Have you gone camping yet this year?
If your answer was “yes,” hooray for you! I’ll bet you can’t wait to go again. If you’ve already been, then you already know how much fun you can have just setting up a tent, sleeping in it and using it as your base for day and nighttime outdoor explorations.
I’ve spent close to a dozen nights in tents since January 1. I wish it was a lot more. I’ve also done a couple of wilderness cabin treks, which are fun, but when I say “camping” I really mean in a tent with a pad and a sleeping bag. The more portable it is, the more you are camping. (Sorry to all you RVers out there, I know you are having a great time and I’m glad for you, but as far as I’m concerned, you aren’t camping.)
If your answer is “no,” then I’ll have to ask a second question: why not?
Let’s see if I can guess some of the common answers to that question and maybe get you to at least consider getting out and sleeping in a tent sometime soon.
1) “I don’t have time.” I’ll absolutely concede that modern life is too busy. None of us have the free time we want. But you have to sleep and eat sometime whether you are camping or not, and I’ll bet there’s a place to camp close enough to your home that you could get there and set up a tent and a rudimentary camp kitchen in less time than you’ll spend watching TV or sitting at the computer in a typical evening.
2) “I don’t have all the gear I need.” And the corollary: “Camping gear is too expensive.” If you don’t have the gear or the money to buy it, try borrowing, renting or buying used. That’s how most of us got started. Ask anyone you know who has camped, or everyone you know if they know anyone who has camped. There’s lots of perfectly good stuff sitting unused in attics and closets. Eastern Mountain Sports rents good gear and applies the rental fee to later purchase. Some on-line companies like Lower Gear and GITTO rent gear and deliver it to your door, but that requires more pre-planning
3) “I don’t know how.” This is the real crux of the issue. Look at my earlier story on Incremental Camping which outlines step by step how to get started.
4) “My idea of camping is a three-star hotel.” My sweetheart Marilyn felt this way when I first met her. When I first told her how much fun it is to camp out, I know she didn’t believe me; I could see her thinking about bugs and mud and sleeping on rocks. So I started her easy in the AMC huts, then took her roadside tenting, finally got her to go backpacking. She still isn’t real enthusiastic about camping when there are blackflies and mosquitoes about (I must admit they aren’t my favorites, either.) But generally she loves it. And if she can learn to love it, so can you.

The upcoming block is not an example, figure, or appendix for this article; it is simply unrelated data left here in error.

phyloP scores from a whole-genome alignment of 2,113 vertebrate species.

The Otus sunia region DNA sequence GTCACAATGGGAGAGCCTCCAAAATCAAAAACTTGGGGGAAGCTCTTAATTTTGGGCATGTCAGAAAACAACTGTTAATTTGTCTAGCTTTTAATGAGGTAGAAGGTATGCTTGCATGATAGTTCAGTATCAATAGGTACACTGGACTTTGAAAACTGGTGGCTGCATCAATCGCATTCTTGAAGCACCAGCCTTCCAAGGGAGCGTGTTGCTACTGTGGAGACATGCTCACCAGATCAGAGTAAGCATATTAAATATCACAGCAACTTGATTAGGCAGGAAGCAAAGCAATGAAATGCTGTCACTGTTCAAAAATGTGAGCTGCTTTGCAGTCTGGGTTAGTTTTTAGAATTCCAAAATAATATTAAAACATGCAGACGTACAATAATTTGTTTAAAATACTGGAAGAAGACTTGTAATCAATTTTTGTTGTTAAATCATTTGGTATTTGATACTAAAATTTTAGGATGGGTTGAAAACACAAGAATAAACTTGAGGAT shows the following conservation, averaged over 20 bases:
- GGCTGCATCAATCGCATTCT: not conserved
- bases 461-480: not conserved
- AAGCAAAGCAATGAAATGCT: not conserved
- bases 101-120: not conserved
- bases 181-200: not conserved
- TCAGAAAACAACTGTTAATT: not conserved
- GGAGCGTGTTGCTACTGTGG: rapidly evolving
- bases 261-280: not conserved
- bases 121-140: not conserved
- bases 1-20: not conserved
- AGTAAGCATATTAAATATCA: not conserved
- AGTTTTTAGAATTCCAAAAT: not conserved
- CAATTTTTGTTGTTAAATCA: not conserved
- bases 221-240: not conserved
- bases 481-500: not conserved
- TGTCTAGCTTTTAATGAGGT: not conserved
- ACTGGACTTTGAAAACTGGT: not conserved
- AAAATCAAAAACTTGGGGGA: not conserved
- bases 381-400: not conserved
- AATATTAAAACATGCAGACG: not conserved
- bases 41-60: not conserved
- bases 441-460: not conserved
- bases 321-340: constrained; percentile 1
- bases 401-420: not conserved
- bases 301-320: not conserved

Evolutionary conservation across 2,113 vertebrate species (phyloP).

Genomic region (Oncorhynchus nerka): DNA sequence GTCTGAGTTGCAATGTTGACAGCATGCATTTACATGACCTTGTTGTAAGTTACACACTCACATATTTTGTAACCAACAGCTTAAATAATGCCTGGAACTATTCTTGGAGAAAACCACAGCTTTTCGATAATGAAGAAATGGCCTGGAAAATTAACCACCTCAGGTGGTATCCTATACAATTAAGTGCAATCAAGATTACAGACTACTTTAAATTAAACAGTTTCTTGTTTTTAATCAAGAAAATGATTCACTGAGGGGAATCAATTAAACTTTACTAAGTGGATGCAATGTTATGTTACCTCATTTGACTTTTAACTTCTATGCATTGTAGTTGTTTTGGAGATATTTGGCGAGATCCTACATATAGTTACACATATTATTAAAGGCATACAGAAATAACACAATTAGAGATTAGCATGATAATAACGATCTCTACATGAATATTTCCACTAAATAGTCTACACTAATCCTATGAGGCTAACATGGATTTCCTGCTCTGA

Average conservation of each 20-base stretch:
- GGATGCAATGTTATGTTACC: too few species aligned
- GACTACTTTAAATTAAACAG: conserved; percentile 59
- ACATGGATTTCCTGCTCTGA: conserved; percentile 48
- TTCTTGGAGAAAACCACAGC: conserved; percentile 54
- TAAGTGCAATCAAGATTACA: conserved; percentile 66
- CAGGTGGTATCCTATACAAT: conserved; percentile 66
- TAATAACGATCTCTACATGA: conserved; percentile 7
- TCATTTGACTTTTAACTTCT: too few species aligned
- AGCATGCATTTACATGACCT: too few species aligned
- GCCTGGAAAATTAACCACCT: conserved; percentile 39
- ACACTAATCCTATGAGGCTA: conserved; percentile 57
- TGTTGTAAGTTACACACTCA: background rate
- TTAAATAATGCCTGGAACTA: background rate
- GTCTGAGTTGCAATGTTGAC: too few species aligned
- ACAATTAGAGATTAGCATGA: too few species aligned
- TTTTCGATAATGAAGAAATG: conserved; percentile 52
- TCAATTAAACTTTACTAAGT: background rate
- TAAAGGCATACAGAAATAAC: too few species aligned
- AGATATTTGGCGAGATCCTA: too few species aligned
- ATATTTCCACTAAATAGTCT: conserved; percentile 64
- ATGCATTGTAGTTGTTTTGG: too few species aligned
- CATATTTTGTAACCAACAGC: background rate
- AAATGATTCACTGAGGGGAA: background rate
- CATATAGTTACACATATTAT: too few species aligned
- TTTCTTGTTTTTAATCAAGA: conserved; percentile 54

Something to keep in mind: The first trip, whether it’s the first of the year or of your life, is always the toughest. But once you’ve gotten your gear sorted and organized and know how to use it, you are good to go for the whole summer.
Life isn’t a spectator sport. Get out and enjoy some camping!
The Great American Backyard Campout!
In an effort to get people outdoors and having fun more often (great concept!) the National Wildlife Federation is promoting an event on a Saturday in June ( June 26, 2010) called the “Great American Backyard Campout. Yes, it’s partly a fundraiser for that great organization’s efforts to get more kids involved in the outdoors, but it’s also just another excuse to go camping.
They are asking people tyo spend that night out “under the stars” though most of us here in the northeast at least will want mosquito netting between us and the stars at that time of year.
Great American Backyard Campout will take you right to a page where you can, after you register, get camping tips, find places to camp, even connect with other folks in your area who are camping out that night.
For many people, the heart and soul of a camping trip is the evening camp fire. That’s all well and good in established fire pits and when conditions are safe.
As I write this, the air is thick with smoke from wildfires burning over 300 miles away in Quebec. There’s no reason to believe these fires were accidentally started by campers, but there’s also no reason not to. If things are dry, be extra cautious with your campfire or, better yet, go without. The stars shine brighter when there’s no other light around.